Major education reforms include £50 fines for school dropouts

School dropouts will face £50 on-the-spot fines as part of a major shake-up of the school year, it has emerged.

Ed Balls, the Children, Schools and Families secretary announced details of new legislation to raise the school-leaving age from 16 to 18 in a speech to the Fabian Society today, due to be outlined in the Queen’s speech tomorrow.

Thought to be the biggest education reform for 50 years, Balls also set out a new £100m strategy to tackle the problem of the estimated 10% of young people categorised at any one time not in education, employment or training (Neet).

Under-18s who spend more than six months as Neets will have to actively look for work when they turn 18. Currently dropouts are automatically eligible for jobseekers’ allowance.

Balls said: “As Sandy Leitch’s report said, the demand for high level skills has increased substantially over thepast 20 years and is likely to continue to do so, with a 50% increase in the proportion of jobs that demand high level skills by 2020.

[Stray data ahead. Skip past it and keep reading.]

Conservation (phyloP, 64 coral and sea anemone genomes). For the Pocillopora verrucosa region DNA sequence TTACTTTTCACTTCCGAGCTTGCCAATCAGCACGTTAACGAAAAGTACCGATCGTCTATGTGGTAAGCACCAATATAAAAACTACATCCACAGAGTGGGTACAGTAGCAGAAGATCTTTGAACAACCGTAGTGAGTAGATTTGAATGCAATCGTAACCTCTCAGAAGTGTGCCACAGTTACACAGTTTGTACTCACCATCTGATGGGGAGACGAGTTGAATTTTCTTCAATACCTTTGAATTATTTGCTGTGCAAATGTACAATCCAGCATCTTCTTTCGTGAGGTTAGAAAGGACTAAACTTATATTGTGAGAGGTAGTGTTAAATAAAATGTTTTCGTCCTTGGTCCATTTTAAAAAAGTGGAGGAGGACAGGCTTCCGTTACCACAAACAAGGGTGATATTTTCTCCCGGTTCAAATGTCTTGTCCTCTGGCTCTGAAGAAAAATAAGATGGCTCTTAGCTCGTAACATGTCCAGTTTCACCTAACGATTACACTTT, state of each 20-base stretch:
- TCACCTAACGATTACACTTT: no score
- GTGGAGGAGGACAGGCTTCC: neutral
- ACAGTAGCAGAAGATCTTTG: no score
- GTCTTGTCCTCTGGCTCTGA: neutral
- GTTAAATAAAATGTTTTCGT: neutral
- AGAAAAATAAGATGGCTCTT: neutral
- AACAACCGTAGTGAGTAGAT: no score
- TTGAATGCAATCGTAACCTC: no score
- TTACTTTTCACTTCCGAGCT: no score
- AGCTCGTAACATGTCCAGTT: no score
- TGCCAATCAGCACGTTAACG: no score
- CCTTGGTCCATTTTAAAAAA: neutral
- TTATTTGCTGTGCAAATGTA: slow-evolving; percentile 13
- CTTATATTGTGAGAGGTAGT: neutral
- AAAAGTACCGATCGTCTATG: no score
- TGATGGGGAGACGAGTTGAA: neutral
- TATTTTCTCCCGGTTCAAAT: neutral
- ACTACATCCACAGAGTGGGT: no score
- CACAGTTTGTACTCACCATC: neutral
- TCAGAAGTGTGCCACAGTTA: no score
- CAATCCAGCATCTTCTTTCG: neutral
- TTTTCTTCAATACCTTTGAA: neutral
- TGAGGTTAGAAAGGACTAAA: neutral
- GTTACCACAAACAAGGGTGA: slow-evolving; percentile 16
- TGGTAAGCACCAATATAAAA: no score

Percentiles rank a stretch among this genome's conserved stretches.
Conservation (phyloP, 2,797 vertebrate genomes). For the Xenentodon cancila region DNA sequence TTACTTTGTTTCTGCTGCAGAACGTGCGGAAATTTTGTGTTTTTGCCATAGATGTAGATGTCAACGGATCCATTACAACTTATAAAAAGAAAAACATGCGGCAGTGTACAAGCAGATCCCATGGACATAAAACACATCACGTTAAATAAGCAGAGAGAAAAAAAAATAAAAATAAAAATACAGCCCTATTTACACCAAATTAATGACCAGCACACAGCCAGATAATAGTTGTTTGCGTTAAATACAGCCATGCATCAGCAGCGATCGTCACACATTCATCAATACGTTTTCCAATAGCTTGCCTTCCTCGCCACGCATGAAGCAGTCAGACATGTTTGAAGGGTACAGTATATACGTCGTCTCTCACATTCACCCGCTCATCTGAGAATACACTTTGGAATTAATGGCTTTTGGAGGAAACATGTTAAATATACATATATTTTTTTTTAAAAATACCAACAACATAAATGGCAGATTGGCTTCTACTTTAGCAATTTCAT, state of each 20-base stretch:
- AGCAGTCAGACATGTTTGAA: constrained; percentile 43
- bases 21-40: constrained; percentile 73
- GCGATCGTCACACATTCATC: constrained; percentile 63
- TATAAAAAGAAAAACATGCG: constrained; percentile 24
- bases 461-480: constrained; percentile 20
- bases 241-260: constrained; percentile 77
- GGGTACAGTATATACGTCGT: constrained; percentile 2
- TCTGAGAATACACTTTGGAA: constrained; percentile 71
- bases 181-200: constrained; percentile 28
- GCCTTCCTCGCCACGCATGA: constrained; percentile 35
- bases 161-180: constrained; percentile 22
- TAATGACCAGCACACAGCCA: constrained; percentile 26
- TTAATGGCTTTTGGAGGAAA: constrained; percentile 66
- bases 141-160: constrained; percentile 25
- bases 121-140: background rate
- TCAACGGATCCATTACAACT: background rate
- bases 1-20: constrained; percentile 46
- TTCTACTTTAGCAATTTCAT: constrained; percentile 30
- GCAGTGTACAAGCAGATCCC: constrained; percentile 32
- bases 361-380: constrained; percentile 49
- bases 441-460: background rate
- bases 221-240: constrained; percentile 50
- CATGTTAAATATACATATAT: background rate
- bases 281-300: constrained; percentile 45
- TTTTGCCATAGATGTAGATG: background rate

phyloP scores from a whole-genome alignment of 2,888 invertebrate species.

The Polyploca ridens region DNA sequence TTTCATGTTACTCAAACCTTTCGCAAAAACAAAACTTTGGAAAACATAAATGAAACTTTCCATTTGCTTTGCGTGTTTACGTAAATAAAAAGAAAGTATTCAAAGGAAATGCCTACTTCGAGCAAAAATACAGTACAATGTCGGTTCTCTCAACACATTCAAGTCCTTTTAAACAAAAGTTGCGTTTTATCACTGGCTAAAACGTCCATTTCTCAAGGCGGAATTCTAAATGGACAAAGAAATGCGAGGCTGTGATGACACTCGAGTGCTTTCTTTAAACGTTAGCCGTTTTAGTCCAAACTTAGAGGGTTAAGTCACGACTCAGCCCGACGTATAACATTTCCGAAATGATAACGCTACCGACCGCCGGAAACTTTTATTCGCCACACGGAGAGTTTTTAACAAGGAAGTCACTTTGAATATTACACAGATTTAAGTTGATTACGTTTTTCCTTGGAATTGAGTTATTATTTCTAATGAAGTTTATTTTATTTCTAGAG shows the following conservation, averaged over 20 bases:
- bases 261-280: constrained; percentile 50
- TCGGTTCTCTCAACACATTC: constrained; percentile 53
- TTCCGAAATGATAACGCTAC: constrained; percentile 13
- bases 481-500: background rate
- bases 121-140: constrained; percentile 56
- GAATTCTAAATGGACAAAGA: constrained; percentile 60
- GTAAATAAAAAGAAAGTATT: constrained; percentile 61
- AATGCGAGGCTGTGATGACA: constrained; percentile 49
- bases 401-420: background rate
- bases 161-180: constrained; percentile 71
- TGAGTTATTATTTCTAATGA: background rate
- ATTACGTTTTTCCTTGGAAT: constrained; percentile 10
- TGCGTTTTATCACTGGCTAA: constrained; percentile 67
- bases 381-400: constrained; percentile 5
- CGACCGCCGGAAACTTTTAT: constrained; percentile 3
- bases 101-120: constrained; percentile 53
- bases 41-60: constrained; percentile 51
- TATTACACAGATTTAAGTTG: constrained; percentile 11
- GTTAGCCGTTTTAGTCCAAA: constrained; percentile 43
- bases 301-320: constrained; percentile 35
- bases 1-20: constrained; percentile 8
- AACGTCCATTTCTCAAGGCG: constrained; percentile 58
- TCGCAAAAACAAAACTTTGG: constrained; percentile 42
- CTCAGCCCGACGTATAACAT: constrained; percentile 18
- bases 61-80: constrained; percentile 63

“Raising the participation age is about social justice too – young people who leave education and training at 16 are disproportionately from poor families. Those who leave school early without good skills and qualifications are less likely to get a good job.”

He added: “If we don’t act now to increase participation, it will be the most disadvantaged young people who will be the losers in this new and fast-changing world.”

The government plans to phase in the increase in the education participation age to 17 by 2013 and 18 by 2015, Balls said, although earlier this year the Organisation for Economic Co-operation and Development warned this alone will not be sufficient to increase the UK skills base.

Other measures to be included in the Queen’s speech tomorrow include the creation of a further 90,000 apprenticeships for young people by 2013 (a 60% increase on the current number), and enabling more young people to start programmes during the course of the academic year – such as in January – so that those who drop out can be re-engaged quickly.




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